First things first, I am a proponent of sleep training. However, being a "fan" doesn't mean there aren't a few things I wish I knew before I started sleep training my daughter. For example, I know my daughter would be a totally wonderful human being if my partner and I didn't choose to sleep train her. Still, I naively thought sleep training was the only way. While it did work for us, I've learned over the last year and a half of parenting that there are other ways that might work for other parents and other babies.
I don't regret sleep training our daughter at all, nor do I regret sleep training the foster babies we had in our care over the last year. I don't believe it's cruel if it's done properly and safely. In fact, I believe it has made our lives, from the children under my care to my partner to myself, more sane.
Last night, my daughter slept from 7 p.m. to 7 a.m. without a single peep. That doesn't happen every night, but it happens probably 80 percent of the time, and I credit sleep training for her ability to peacefully go to bed on her own and stay there all night. Sometimes she cries out, and when she does we try to meet whatever need she has. However, when all is said and done I can say we had a good experience with sleep training, but there are still things I wish I had known before we started. Here's a handful of them, just in case you're about to embark on your own sleep training journey.
That It Wouldn't Be The Only Time
I (very naively) thought that once we sleep trained our daughter, she would be trained and we would be done. Thinking back, I'm not sure how it didn't occur to me that there might be situations where we'd have to remind her how and when to sleep. We travel a lot, and each time we landed in a new place, we had to make sure she knew where she was and that she was safe sleeping there. Things like bringing her sheets and always making sure she had the same lovey and little lullaby bunny helped tremendously, but still, one sleep training session wasn't the end of the story.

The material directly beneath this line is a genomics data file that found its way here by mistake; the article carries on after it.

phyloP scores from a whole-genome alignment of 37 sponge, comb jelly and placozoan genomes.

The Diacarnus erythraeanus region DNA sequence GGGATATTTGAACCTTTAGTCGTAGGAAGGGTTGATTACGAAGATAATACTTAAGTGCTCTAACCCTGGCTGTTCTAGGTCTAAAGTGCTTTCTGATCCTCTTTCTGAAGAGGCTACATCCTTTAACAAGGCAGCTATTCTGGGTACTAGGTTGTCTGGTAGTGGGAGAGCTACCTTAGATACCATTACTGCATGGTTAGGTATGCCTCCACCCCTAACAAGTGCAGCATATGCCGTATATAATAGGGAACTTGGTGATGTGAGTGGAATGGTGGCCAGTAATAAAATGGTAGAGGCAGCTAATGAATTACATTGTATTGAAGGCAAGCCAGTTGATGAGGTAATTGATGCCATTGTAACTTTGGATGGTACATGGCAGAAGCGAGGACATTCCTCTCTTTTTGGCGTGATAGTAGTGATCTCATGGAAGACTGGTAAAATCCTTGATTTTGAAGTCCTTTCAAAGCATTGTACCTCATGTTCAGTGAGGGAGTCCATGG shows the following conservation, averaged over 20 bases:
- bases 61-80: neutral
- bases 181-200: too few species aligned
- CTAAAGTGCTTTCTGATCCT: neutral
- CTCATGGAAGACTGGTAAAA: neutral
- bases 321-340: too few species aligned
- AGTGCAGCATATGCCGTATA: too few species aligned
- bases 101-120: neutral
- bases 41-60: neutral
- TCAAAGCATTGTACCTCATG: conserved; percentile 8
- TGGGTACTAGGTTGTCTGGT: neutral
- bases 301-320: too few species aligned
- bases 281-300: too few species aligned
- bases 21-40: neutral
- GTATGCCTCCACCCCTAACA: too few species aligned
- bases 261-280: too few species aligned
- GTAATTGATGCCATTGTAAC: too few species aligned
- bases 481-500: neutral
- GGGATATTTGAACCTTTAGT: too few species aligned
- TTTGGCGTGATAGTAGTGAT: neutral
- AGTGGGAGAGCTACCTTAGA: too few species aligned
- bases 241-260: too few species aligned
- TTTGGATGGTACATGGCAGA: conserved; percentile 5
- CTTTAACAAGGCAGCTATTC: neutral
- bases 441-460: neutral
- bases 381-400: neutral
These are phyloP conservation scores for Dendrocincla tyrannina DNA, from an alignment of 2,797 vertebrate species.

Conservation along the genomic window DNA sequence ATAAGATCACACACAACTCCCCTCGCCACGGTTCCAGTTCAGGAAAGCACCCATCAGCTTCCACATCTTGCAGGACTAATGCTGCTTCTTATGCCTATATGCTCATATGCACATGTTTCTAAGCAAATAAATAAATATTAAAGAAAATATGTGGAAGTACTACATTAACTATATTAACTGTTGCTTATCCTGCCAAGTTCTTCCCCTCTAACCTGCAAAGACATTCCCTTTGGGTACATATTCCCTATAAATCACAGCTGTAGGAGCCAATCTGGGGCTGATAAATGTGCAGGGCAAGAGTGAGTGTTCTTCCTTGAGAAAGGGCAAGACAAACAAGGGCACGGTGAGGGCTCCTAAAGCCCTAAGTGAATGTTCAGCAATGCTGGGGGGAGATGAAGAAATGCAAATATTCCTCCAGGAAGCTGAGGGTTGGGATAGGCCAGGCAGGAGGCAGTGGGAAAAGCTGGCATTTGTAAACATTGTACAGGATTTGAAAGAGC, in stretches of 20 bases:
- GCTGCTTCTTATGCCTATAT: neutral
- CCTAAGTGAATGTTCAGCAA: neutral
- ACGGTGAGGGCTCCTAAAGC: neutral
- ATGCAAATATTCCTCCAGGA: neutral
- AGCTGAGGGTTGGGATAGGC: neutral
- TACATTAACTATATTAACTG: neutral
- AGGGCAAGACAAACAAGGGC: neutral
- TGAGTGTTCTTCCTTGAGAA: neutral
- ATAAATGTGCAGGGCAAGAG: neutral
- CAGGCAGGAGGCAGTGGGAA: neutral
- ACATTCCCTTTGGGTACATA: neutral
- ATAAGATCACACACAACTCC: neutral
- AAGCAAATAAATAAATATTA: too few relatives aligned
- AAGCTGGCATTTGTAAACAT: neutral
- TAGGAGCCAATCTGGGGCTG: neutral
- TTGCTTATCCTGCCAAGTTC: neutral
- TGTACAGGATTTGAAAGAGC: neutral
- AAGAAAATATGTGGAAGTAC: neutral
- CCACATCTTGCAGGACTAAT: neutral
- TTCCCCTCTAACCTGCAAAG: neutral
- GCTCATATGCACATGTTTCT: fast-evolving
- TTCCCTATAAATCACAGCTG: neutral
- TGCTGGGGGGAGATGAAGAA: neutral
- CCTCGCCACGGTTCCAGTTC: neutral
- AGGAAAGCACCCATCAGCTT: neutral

That It Might Not Take So Long
People talk about sleep training as though it's a marathon. Realistically, it might not be such an arduous or long process with your baby, especially if you put in place some good building blocks before you dive in with something like crying it out. For our daughter, she was going to sleep on her own within a week, and only the first two nights were really tough.
That It Was All About Detective Work
Sleep training, for us, was all about putting in the detective work so that we knew when our daughter was ready for bed. We also worked hard to figure out what cues worked for her. We knew she needed to be swaddled, and she needed the same routine every single night. We also knew she liked to have a soft thing to rub against her face as she fell asleep, so we made sure she was safe from suffocation but had something close to her face she could sort of nuzzle.
That I'd Need My Partner More Than Ever
In the first few nights we were sleep training, I desperately needed my husband to give me pep talks and remind me that this was the right thing to do. I knew that it was right for our daughter's temperament and developmental stage, but I still needed moral support.
That It Really Would Work
Lo and behold, it really worked. She really does sleep 12 hours nearly every night. She falls asleep on her own in her crib, usually talking or babbling to herself for a little while. In fact, sometimes one of the most fun parts of our day is listening to her rehash her adventures to herself and practice all her new words.
That I Didn't Have To If I Didn't Want To
I do wish that I had at least considered that there might be other ways to get our daughter to sleep on her own, before settling on sleep training. Sleep training is something my husband and I decided we would do long before we had kids (after watching some particularly painful and sleepless situations around us), so I never thought there might be an option living in between zero sleep for years and full-on sleep training. I think we would still have landed on what we did, but I wish I hadn't seen the situation as quite so zero sum.
That It's All About The Script
Sleep training is all about the script. For my daughter, we used a simple script repeated every single night, and every time we had to go in and settle her and remind her what was happening. Then I had my own script I repeated to myself inside my head whenever she was fussing for a while so I could calm myself down. Both scripts were crucial.
That It's A Really Contentious Subject
I honestly had no idea how many opinions there are about sleep training methods. If I had known how much ire crying-it-out can draw, I definitely wouldn't have talked about it publicly quite so much. There was a phase I was even a little insecure talking about how well our daughter slept, because I didn't want to have to explain how she got that way.